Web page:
User simulation: A helpful and cooperative teacher is simulated with a simple model that attempts to capture the various levels of knowledge and attention of real users. In the optimistic case, the simulated user is able to consistently detect a region of weakness for the learner. In the experiments, the cluster having the most wrongly classified points is regarded as the weakest area for the learner. In the worst case, the teacher selects an instance from a randomly chosen cluster. Within the chosen cluster, the simulated user selects a wrongly classified point closest to its prototype.

Baselines: We compare the performance of our method against the following baselines: 1) Guided learning: This strategy is simulated by class-conditional random sampling, i.e., the user interchangeably chooses instances from each class in a balanced proportion. 2) Active learning: Following the most popular AL strategy – uncertainty sampling – the instances are chosen based on the uncertainty of the classifier in their label. 3) Random sampling: The instances to be labeled are uniformly sampled from the unlabeled pool. This simple baseline is surprisingly hard to beat in practice. 4) Passive learning: The classifier is trained on the whole data. This baseline indicates how fast the methods will converge to the performance of the fully trained model.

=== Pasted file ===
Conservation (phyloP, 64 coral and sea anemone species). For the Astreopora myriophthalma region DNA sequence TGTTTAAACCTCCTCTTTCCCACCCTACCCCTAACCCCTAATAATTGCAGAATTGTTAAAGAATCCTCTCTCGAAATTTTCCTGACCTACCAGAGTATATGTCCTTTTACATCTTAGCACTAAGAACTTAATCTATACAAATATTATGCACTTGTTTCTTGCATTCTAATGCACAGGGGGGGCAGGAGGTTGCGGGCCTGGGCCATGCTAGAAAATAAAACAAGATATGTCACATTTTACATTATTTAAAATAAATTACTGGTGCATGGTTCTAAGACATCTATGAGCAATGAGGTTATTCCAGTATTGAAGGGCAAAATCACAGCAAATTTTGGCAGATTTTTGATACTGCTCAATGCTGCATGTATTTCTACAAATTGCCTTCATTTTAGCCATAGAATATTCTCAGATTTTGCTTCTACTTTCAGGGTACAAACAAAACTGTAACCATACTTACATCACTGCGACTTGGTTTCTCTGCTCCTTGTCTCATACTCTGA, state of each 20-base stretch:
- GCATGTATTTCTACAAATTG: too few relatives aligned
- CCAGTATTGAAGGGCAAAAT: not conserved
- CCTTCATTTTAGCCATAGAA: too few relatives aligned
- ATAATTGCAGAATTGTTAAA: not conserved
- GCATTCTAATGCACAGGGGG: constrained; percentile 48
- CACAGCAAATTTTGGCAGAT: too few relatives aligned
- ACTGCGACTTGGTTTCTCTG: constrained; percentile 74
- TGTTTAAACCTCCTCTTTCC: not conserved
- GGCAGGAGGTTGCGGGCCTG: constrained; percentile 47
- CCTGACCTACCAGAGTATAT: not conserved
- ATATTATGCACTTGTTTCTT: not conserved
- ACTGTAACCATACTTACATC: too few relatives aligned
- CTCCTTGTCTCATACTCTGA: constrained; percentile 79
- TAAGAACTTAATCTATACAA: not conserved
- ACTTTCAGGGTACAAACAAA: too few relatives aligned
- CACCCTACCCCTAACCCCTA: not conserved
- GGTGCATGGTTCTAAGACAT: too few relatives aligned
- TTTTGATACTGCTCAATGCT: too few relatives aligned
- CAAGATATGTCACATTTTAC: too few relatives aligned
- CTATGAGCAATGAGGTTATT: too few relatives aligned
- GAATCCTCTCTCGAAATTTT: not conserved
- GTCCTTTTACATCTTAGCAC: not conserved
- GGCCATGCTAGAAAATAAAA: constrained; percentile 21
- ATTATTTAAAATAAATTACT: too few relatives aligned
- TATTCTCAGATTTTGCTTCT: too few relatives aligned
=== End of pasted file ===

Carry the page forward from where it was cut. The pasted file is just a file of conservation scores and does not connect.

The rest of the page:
5.1 Q1: Is XGL less susceptible to narrative bias?

The first experiment investigates the methods’ ability to handle unknown unknowns, i.e., red clusters that the model has not yet identified. Figure 2 shows a comparison of the instances selected with AL using uncertainty sampling (top row) and XGL (bottom row). The exploitative nature of uncertainty sampling leads the model to select instances around the presumed decision surface of the already found red clusters, thus wasting the querying budget on redundant instances. The narrative that XAL would create based on this choice of points is not representative of the generalization (in)ability of the model. In other words, there exist many regions in the data that are not explored, because this strategy becomes locked in a flawed hypothesis of where the decision boundary is and fails to explore the space.